Foreign Minister Avigdor Liberman expressed hopes Tuesday that new Egyptian President Mohammed Morsi would visit Israel and meet with President Shimon Peres and other officials.
The invitation came hours after Morsi told the Reuters news agency he would honor the peace treaty between Egypt and Israel and pursue a balanced foreign policy. He said Egypt would “never initiate a war.”
Liberman praised the Egyptian president’s commitment to the Camp David Accords and pursuit of a balanced foreign policy. Speaking at a Bar Association meeting in Tel Aviv, Liberman said he was also glad to hear Morsi is committed to fighting terrorism.
Citing the countries’ economic and military ties, he said the Egyptian leader’s commitment to international agreements was reassuring, adding that Israel is dependent on peace and stability in the region.
He stressed that Morsi’s statements were “very important” and “encouraging” — but said that peace and stability “is not something abstract or hypothetical.”
“Peace is not static.. It has tangible expressions,” he added, urging the Egyptian leader to come to Israel for an official visit if he is “serious” about peace. “We want to see him in Jerusalem as President Peres’s official guest.” He also called on Morsi to meet with other officials and members of the Israeli press.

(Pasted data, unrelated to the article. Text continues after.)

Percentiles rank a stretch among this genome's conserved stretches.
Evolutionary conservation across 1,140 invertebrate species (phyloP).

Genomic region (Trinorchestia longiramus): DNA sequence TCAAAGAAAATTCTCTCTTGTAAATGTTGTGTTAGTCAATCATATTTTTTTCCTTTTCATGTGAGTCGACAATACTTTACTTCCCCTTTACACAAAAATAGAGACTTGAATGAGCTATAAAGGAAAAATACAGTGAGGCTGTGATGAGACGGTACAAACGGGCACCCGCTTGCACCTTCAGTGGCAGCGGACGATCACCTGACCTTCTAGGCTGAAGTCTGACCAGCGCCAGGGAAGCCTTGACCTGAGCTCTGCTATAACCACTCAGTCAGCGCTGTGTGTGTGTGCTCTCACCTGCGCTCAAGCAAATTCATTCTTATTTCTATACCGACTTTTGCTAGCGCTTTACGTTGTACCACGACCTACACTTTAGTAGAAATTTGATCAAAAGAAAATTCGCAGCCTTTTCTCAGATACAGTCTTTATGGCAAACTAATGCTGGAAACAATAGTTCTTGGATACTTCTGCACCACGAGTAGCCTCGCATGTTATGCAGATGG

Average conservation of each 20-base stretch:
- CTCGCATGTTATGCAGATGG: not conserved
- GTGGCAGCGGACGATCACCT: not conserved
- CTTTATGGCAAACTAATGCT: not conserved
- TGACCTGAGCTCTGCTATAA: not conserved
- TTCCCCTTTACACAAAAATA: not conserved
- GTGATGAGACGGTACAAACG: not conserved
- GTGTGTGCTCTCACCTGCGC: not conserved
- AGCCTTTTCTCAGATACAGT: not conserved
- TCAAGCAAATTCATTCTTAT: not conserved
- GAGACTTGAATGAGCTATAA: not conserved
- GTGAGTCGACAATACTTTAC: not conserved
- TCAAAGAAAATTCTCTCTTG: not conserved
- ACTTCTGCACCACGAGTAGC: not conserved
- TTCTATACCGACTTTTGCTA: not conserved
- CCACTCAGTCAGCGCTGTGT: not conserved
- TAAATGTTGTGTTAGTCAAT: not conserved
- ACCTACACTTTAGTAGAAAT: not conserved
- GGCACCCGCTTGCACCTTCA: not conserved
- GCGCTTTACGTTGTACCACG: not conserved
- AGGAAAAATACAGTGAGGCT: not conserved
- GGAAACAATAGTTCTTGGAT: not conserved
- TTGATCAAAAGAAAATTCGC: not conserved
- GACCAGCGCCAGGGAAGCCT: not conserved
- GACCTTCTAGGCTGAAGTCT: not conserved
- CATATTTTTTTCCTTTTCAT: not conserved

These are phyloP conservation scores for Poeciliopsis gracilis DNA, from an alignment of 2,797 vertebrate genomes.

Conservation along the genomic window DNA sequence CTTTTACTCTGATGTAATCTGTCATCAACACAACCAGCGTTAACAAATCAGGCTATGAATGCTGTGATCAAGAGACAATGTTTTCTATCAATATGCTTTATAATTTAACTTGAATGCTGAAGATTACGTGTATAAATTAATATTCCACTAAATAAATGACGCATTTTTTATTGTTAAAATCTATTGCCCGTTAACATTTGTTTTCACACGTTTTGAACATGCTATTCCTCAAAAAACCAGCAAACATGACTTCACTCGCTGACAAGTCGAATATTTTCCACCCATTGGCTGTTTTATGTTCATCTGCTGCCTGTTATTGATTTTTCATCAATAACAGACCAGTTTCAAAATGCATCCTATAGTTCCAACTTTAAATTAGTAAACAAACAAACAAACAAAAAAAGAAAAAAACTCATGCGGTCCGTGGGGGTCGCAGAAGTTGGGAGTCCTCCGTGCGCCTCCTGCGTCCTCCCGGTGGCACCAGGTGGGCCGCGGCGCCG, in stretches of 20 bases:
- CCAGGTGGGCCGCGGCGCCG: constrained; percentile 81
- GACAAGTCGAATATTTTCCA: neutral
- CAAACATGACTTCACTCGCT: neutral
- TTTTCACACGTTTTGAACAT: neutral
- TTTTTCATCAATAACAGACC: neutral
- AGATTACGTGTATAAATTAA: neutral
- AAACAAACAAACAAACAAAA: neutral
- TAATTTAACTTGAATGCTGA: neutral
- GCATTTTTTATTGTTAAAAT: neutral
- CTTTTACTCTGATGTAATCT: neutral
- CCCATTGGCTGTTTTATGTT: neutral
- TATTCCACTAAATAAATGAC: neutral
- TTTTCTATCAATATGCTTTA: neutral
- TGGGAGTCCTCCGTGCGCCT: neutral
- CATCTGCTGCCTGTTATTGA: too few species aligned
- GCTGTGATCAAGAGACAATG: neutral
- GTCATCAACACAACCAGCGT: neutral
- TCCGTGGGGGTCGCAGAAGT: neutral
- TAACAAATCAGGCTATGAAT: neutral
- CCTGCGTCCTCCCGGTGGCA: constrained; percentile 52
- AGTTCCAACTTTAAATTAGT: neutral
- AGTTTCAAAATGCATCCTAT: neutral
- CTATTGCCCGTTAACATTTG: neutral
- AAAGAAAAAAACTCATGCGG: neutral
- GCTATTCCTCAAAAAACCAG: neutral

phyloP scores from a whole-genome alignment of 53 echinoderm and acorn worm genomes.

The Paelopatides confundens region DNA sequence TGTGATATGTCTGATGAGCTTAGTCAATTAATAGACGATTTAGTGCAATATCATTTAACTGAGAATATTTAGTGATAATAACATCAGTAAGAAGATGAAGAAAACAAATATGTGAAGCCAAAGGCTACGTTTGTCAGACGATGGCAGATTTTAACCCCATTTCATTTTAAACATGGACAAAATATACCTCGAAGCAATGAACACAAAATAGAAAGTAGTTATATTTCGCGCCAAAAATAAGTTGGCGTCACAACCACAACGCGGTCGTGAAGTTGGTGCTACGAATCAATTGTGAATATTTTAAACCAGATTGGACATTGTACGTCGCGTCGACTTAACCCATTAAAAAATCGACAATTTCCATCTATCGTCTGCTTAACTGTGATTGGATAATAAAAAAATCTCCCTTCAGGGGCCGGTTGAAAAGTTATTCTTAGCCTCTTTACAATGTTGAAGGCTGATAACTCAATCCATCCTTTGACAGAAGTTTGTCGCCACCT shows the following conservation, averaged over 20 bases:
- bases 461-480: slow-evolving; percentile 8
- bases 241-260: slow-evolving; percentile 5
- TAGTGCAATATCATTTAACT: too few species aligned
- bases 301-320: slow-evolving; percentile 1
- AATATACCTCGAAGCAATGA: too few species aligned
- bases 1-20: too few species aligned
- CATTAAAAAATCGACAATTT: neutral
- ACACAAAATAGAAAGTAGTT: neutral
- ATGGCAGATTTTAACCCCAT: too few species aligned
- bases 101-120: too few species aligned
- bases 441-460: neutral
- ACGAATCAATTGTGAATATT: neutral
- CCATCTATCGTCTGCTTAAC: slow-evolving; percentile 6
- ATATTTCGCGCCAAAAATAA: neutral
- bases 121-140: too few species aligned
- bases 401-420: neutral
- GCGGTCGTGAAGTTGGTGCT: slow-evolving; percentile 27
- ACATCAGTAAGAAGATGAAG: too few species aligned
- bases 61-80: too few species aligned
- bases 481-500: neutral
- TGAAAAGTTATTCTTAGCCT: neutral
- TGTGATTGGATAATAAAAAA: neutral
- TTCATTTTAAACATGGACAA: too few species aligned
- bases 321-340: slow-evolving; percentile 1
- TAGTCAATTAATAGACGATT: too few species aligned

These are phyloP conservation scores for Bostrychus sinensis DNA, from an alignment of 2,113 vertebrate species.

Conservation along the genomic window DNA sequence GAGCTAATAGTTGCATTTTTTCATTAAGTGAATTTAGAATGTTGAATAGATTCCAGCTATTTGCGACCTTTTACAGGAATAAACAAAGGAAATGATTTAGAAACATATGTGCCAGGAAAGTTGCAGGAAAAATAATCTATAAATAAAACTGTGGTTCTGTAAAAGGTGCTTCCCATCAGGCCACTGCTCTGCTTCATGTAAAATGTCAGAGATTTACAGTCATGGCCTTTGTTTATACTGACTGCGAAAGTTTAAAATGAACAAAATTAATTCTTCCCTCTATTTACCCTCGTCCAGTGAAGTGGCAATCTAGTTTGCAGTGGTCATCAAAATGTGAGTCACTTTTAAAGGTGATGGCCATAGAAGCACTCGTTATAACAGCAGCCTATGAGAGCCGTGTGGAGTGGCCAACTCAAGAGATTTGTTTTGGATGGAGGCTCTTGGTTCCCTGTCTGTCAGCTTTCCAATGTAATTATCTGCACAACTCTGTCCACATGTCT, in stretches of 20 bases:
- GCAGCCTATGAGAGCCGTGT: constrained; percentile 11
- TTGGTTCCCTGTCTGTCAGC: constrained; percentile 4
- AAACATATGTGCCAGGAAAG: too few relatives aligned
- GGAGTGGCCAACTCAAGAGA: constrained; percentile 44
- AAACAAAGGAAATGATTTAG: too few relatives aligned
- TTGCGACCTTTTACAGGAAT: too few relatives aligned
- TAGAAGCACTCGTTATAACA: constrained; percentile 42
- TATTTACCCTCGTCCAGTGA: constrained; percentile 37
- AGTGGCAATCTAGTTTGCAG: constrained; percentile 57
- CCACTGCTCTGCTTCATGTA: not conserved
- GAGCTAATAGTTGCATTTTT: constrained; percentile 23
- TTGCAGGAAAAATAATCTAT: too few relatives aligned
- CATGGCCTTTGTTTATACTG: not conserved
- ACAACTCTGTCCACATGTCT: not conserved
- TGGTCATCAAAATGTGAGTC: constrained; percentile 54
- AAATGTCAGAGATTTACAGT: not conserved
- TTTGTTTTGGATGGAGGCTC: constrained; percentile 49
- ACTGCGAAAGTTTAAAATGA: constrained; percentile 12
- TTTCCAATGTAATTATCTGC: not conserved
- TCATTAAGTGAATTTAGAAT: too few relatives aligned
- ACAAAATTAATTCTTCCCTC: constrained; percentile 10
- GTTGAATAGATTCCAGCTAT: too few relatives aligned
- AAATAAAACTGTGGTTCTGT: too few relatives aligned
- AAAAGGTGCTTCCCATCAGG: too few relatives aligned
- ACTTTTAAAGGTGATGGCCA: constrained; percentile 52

Israel has raised fears recently that its relationship with Egypt may change in the wake of the election of Morsi, who hails from the hard-line Muslim Brotherhood. The installation of tanks and troops in the Sinai as part of an anti-terror campaign earlier this month also raised jitters in Jerusalem, though Defense Minister Ehud Barak reportedly came to an agreement on the matter with Egyptian counterpart Abdel-Fattah el-Sissi soon after.
In Monday’s Reuters’ interview, Morsi said: “Egypt is now a civilian state … a national, democratic, constitutional, modern state,” and without mentioning Israel by name, he said the country has nothing to fear from Egypt’s new military campaign in the Sinai Peninsula.
Egypt has placed troops in Sinai in the aftermath of the August 5 border attack in which terrorists killed 16 Egyptian soldiers before crossing into Israeli territory, where their vehicles were blown up by the Israel Air Force. Egypt’s subsequent crackdown on Sinai terror targets involved the most significant military deployment in the peninsula since the signing of the Camp David Accords in 1979 by Egyptian president Anwar Sadat and Israeli prime minister Menachem Begin.
“Egypt is practicing its very normal role on its soil and does not threaten anyone and there should not be any kind of international or regional concerns at all from the presence of Egyptian security forces,” Morsi said, referring to the Egyptian army and security forces’ movement into the peninsula.
The military campaign was being conducted in “full respect to international treaties,” he said, referring to the 1979 accord.
Morsi came to power after the ouster of former strongman Hosni Mubarak. He is the first democratically elected president in Egypt — the first country in the Arab world to make peace with Israel.
Sadat made a historic visit to Israel in 1977, paving the way for the peace agreement. Mubarak visited Israel only once, in 1995, for the funeral of prime minister Yitzhak Rabin.